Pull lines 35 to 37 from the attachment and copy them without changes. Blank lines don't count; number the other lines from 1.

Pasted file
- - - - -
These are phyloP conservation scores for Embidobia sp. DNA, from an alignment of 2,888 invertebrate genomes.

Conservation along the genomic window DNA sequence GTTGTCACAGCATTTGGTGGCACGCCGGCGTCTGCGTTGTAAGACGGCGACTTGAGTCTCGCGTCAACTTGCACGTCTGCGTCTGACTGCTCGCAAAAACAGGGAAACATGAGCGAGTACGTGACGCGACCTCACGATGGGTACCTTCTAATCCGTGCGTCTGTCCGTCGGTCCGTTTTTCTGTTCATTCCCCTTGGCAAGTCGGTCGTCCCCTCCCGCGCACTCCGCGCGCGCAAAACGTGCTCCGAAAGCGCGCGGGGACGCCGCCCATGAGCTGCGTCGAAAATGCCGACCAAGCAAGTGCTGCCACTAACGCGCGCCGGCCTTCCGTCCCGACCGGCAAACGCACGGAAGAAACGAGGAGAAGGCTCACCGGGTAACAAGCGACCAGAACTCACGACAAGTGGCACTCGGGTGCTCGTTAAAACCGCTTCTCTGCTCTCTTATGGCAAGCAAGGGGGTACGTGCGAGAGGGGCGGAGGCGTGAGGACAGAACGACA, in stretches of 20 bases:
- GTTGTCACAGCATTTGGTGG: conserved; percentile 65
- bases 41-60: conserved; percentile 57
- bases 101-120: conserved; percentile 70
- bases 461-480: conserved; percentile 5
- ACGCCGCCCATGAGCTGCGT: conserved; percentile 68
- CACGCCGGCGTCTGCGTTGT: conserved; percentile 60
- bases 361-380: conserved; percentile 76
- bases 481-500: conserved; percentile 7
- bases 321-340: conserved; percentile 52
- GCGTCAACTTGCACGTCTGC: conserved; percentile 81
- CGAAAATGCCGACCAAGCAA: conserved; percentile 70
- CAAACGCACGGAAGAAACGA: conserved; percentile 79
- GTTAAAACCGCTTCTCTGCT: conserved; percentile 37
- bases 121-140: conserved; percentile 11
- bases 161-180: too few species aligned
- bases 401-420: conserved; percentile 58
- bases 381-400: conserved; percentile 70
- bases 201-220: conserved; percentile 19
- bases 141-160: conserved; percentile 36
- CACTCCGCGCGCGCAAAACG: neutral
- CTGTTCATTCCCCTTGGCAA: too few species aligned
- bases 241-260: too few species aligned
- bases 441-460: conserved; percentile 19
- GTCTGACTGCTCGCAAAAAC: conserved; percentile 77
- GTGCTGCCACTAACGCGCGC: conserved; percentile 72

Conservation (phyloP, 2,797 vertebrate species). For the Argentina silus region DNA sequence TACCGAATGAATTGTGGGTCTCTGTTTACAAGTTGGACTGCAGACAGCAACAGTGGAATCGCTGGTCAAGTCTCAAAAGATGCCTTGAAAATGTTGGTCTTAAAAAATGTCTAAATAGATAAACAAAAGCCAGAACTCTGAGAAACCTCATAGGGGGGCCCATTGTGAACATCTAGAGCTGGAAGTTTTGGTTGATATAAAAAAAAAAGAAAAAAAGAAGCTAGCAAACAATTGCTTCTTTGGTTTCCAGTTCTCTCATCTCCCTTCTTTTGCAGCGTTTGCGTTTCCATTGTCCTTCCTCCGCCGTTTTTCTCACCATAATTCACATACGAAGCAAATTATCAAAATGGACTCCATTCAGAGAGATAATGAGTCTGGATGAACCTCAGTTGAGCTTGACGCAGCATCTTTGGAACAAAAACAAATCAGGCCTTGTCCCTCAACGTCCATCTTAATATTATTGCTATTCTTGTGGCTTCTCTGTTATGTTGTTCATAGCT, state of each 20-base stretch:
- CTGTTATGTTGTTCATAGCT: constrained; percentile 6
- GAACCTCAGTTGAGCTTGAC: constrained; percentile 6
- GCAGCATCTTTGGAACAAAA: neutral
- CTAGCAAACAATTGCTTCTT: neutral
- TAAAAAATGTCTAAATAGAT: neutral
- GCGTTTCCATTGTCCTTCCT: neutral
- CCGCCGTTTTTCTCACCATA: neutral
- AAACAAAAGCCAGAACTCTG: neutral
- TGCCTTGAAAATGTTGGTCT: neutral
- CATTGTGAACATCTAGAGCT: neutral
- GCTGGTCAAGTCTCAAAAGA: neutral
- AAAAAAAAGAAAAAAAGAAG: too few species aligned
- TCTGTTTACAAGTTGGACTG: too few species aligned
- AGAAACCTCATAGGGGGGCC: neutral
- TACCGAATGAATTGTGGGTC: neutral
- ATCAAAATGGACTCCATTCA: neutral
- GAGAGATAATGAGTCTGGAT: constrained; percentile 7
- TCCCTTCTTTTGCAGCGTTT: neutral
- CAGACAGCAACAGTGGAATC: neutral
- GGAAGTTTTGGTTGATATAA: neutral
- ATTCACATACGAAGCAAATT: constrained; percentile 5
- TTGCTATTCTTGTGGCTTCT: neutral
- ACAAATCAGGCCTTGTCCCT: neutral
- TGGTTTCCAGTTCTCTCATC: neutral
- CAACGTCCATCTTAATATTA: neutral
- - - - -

- CCGCCGTTTTTCTCACCATA: neutral
- AAACAAAAGCCAGAACTCTG: neutral
- TGCCTTGAAAATGTTGGTCT: neutral